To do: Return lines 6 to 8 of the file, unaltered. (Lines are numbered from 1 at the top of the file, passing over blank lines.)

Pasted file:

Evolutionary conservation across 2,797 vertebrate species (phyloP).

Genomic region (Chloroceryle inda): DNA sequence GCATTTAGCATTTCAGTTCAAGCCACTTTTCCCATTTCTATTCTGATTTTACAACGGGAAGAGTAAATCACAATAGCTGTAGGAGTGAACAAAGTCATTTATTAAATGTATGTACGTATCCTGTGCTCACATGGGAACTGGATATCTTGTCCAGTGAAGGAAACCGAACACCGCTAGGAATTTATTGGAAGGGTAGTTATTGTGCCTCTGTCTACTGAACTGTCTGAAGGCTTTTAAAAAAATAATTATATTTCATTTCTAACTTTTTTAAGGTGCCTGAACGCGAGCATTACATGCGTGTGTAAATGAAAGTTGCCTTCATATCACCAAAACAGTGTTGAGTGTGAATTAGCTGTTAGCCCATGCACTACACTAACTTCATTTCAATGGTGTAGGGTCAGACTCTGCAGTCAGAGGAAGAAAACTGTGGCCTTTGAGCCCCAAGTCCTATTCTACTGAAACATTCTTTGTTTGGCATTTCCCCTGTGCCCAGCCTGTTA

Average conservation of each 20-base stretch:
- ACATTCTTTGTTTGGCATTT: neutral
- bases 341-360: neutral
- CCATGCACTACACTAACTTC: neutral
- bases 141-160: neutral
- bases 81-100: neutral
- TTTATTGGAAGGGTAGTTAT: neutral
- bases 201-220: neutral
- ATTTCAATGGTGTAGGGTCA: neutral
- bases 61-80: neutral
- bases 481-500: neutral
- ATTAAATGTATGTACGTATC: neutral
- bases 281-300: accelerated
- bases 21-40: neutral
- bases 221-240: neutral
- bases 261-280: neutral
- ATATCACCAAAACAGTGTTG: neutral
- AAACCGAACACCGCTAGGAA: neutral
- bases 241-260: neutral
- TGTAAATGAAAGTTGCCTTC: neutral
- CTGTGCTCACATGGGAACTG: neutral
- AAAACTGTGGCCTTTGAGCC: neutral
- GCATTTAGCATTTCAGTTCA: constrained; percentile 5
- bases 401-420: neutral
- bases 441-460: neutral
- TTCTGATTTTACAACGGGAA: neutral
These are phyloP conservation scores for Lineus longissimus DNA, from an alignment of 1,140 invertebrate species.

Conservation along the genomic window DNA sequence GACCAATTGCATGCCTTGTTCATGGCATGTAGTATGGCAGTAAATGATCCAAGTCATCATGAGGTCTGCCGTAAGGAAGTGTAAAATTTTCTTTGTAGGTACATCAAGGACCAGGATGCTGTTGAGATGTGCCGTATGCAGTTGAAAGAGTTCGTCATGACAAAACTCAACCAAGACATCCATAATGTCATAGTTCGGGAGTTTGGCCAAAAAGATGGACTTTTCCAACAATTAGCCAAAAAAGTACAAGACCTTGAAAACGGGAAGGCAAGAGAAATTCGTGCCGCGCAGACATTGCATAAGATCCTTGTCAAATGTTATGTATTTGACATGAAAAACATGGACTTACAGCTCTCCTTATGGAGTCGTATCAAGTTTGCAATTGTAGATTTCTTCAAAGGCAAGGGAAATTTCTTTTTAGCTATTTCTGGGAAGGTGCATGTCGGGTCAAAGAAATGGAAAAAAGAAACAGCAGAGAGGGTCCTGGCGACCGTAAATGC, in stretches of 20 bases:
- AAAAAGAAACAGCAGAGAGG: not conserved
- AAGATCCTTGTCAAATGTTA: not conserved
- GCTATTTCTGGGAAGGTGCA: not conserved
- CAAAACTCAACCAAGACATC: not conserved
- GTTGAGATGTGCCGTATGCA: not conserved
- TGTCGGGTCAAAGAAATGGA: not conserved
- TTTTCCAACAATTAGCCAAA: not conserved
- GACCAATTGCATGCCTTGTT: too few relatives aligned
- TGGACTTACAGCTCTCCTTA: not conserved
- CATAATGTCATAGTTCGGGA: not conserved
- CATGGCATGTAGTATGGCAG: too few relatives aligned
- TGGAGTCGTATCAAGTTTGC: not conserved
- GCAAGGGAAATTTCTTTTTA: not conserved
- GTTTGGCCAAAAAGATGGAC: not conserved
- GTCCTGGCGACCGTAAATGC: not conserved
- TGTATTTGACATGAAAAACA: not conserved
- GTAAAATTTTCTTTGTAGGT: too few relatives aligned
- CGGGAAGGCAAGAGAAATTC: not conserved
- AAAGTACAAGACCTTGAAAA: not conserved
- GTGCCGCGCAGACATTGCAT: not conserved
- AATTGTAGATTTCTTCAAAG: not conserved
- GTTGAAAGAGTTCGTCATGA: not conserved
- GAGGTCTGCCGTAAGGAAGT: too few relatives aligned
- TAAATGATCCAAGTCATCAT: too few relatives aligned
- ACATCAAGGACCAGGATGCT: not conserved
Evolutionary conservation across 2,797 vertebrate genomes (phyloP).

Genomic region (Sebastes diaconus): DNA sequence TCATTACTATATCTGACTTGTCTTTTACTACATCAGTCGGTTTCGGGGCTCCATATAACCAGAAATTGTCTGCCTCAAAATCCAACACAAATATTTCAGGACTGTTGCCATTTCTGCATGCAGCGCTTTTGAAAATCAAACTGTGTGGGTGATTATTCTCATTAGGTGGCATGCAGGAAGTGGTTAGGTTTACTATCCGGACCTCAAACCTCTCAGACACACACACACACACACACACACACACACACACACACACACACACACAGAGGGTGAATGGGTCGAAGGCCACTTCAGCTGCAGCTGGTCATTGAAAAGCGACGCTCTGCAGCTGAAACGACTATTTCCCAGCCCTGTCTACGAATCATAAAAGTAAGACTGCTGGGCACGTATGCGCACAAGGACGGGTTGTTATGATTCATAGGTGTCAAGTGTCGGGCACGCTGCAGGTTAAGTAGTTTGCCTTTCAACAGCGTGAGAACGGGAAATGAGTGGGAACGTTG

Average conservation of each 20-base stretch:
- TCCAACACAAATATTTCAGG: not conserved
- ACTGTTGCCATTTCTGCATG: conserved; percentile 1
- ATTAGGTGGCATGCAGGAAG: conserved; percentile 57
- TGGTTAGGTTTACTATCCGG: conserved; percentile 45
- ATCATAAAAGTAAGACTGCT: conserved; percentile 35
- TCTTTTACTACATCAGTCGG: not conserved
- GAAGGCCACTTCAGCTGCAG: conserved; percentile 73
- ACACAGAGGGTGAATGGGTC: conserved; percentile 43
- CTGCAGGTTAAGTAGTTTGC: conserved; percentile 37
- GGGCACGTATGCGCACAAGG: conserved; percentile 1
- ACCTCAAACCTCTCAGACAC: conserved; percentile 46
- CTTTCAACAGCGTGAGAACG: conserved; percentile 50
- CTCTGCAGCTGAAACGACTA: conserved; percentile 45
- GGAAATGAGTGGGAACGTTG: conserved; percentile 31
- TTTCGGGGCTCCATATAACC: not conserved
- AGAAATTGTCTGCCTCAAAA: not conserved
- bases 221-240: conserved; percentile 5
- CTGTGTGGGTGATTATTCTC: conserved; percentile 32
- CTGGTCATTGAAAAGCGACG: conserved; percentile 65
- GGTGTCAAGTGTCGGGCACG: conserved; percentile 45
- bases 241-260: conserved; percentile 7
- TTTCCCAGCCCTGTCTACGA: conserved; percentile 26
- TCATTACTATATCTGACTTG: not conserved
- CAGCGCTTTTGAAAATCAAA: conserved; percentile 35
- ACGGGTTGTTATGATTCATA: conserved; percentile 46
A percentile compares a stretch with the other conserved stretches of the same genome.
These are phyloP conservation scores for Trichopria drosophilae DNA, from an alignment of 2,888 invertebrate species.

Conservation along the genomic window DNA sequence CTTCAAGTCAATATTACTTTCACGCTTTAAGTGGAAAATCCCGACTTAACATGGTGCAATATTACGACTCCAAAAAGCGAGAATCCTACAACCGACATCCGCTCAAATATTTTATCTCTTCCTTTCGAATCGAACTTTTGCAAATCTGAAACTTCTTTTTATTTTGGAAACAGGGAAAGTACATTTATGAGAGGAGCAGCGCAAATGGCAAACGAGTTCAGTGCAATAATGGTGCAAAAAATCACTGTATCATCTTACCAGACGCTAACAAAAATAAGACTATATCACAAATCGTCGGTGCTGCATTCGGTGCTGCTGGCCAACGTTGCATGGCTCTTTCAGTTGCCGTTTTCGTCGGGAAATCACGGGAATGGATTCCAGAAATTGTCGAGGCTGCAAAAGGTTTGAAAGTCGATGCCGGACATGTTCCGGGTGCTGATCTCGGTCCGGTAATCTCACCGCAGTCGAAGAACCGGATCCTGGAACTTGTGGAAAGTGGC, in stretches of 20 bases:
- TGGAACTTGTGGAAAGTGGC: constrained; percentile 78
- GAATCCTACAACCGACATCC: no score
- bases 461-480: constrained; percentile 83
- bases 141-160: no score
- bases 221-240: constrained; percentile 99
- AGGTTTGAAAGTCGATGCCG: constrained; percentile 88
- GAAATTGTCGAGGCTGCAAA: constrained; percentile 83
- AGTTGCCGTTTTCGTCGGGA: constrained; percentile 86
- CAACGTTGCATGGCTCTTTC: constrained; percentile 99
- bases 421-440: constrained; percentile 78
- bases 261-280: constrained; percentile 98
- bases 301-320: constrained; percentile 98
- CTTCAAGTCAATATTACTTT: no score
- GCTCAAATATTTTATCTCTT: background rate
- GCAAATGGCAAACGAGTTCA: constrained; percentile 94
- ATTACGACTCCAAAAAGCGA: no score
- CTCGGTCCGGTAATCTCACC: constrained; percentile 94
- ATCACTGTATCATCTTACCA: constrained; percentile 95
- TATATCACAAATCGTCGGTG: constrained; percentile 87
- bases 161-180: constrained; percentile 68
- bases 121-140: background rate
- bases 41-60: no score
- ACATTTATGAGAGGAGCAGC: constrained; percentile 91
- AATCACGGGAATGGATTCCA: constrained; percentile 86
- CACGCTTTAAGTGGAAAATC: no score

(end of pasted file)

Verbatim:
- CCATGCACTACACTAACTTC: neutral
- bases 141-160: neutral
- bases 81-100: neutral